Close

Rolling code receiver

A project log for AutomaTales

Tales on my home automation project

SUFSUF 03/19/2016 at 04:250 Comments

[2016.04.16]: When I wrote this article didn't realized, that I used the old location of the cape manager slots file. Corrected.

When you sit in your car and try to enter to your garage, I know it is not fancy, but the most convenient device is the tiny remote you can hang on your keyring (something integrated into your car would be better and fancier, I may add something like this later on).

To be able to remote control the OpenHAB and the garage door/lights through it, I bought this rolling code receiver on the aliexpress:

http://www.aliexpress.com/item/RF-Rolling-Code-Decoding-Receiver-Module-2-Transmitters-DC-5V-4CH-TTL-Output-Learning-Momentary-Toggle/32295201884.html

My plan is to use it for switching the lights in the garage, control the garage doors and a few more (as it has two more buttons - exactly two) tasks.

First I put this onto a breadboard, powered up, and tried out if it works.

It was working for the first try, finding out the different channels for the buttons was easy like a child's play.

The only problem with the device, that it has 5V logic outputs and I want to connect to my BeagleBone Greens GPIO what isn't 5V safe.

I decided to use the simplest level shifter on earth possible. A resistor divider. A 39K and a 68K resistor does its job like champ, if you measure it with a multimeter.

The next part is to setup the GPIO on the BeagleBone. The OpenHAB uses the Linux GPIO Sysfs interface, what is supereasy to use (https://www.kernel.org/doc/Documentation/gpio/sysfs.txt).

First I tried to read the data from the command line. Connected one channel to the GPIO_60 (P9 pin 12) of the BBG.

On the console the following commands are needed:

echo '60' > /sys/class/gpio/export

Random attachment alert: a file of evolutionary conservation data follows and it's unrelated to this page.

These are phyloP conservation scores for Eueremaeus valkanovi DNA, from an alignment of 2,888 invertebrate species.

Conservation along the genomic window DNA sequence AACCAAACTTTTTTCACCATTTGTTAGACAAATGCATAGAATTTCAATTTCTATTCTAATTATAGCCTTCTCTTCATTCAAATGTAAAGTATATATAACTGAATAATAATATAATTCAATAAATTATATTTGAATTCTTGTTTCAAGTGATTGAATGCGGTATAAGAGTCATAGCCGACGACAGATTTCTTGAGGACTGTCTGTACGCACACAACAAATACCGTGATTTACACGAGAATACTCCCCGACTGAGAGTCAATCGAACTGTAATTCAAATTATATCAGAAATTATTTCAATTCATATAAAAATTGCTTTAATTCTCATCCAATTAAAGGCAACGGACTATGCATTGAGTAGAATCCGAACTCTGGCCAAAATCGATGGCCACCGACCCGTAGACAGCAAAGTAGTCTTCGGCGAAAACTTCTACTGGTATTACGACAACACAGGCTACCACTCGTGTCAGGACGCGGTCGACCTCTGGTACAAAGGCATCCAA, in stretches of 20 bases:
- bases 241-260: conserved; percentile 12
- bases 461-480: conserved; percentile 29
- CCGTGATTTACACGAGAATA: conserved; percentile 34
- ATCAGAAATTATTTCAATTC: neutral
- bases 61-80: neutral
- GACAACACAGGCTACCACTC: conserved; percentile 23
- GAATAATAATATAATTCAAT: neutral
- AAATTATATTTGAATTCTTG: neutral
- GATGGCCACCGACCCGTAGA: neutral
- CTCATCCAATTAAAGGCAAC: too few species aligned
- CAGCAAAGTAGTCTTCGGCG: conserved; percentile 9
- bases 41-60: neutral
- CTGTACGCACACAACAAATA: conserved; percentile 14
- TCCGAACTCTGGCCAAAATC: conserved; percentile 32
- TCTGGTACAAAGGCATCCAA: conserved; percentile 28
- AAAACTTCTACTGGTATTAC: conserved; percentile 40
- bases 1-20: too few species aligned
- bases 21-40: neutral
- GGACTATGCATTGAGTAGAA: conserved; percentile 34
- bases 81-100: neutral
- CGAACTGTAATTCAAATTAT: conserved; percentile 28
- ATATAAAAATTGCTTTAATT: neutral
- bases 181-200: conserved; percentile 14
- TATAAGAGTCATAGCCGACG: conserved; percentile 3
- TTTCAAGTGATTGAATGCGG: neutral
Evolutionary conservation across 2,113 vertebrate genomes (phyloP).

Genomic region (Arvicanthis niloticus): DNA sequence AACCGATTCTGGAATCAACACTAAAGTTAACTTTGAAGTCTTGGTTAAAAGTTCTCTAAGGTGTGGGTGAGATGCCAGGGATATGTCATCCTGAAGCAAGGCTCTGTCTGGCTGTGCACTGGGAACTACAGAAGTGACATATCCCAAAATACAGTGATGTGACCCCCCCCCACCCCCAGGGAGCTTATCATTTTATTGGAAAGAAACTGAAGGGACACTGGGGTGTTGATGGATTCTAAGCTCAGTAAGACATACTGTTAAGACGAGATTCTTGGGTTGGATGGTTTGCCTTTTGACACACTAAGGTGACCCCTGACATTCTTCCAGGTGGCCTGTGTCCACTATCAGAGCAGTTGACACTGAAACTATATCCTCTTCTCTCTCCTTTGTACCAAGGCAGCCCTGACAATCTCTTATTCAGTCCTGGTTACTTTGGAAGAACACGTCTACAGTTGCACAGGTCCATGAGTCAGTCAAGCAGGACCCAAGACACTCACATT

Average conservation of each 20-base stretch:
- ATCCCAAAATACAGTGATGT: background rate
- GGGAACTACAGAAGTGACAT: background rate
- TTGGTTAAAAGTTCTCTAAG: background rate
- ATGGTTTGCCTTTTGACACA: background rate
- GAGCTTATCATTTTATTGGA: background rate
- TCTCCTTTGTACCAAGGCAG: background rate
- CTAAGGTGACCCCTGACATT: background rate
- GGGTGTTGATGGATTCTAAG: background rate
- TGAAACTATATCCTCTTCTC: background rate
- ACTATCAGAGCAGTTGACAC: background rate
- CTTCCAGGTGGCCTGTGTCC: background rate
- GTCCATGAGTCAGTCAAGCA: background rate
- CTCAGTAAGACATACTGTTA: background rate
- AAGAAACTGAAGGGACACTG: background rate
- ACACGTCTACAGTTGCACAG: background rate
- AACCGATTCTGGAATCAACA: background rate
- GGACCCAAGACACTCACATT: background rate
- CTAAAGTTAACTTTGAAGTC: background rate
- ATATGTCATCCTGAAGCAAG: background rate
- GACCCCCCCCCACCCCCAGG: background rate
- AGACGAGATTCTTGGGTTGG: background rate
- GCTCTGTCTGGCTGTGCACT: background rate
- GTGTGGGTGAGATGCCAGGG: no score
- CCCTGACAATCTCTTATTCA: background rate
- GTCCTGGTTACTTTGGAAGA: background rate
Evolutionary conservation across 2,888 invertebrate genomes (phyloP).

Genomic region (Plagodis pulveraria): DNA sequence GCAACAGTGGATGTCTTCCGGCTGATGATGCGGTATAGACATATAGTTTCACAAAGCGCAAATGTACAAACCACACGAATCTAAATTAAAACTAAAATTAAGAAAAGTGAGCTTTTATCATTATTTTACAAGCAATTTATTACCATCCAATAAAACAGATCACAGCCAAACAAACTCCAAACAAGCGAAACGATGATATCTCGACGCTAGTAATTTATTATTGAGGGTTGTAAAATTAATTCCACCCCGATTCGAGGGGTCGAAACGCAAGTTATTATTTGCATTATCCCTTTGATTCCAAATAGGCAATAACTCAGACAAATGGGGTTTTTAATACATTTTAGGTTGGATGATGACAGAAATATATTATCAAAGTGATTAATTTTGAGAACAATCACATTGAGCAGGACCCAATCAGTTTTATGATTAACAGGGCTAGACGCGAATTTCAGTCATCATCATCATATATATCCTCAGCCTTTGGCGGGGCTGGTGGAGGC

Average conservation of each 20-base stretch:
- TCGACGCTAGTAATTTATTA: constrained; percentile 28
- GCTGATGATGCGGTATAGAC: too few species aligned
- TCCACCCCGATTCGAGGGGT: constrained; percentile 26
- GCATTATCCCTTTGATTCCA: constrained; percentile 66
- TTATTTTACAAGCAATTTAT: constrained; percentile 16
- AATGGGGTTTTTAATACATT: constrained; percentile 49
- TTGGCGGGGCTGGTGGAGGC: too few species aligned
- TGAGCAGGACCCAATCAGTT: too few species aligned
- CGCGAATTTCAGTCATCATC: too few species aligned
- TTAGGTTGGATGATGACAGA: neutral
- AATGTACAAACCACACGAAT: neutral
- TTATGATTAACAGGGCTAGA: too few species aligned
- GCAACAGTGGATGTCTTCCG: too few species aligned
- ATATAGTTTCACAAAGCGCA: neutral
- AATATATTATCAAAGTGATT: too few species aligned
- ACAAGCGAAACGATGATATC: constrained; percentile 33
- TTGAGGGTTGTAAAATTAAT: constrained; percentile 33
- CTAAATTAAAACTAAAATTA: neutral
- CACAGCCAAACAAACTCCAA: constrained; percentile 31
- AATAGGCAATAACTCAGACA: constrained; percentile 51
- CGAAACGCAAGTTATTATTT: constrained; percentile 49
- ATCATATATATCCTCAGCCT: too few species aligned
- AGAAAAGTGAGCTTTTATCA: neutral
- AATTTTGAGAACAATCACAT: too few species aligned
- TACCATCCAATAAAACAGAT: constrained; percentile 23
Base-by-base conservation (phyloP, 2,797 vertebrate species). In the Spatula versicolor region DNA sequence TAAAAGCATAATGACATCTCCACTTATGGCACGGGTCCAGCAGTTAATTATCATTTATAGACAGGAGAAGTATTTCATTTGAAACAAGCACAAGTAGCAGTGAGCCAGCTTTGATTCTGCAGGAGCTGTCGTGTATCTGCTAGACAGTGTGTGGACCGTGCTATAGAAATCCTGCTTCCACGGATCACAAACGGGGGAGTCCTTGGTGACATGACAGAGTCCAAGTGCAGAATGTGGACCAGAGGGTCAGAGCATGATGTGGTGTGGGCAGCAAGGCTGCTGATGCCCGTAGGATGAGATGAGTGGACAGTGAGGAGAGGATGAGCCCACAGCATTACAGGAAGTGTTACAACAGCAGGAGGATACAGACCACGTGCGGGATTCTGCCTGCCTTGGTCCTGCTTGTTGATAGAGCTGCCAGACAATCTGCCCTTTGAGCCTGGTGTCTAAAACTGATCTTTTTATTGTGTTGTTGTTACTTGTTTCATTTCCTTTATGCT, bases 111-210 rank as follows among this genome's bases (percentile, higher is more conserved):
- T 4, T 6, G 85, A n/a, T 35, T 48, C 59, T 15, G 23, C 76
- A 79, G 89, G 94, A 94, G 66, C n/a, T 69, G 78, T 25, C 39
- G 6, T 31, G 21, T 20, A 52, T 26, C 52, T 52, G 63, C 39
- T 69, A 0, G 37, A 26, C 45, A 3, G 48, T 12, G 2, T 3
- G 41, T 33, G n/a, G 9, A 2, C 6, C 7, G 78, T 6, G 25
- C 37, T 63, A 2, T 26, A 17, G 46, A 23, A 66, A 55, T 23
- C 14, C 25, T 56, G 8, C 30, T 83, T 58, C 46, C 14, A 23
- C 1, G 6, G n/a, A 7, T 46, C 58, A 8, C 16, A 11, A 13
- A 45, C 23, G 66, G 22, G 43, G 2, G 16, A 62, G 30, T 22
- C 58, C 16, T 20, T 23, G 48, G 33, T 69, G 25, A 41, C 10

echo 'in' > /sys/class/gpio/gpio60/direction

After this you can read the pin value by the following command:

cat /sys/class/gpio/gpio60/value

The commands went well, but doesn't matter if I push the button on the remote or not, always get back a 1.

Measured the input with a multimeter. It gives 1.6V even the pin of the receiver is on 0V. This means, that the BBG input pin is pulled up.

From this point I've two choice:

1. Switch of the pull up somehow

2. Use some active circuit as level shifter instead of the resistors.

I went for the first one.

Looked around and it clearly turned out, that changing the pull-up is not part of the linux GPIO framework. Read many things and found that BBG uses Cape Manager Overlays for this task. It was sometimes there, sometimes not, but on the 4.1.x kernel what I'm using is already part of the mainline kernel.

Here are some articles about it:

https://github.com/jadonk/validation-scripts/blob/master/test-capemgr/README.md
http://www.thing-printer.com/cape-manager-is-back-baby/
http://www.valvers.com/embedded-linux/beaglebone-black/step04-gpio/

The overlay repository (you can learn from it, but not necessary for the task here):
https://github.com/RobertCNelson/bb.org-overlays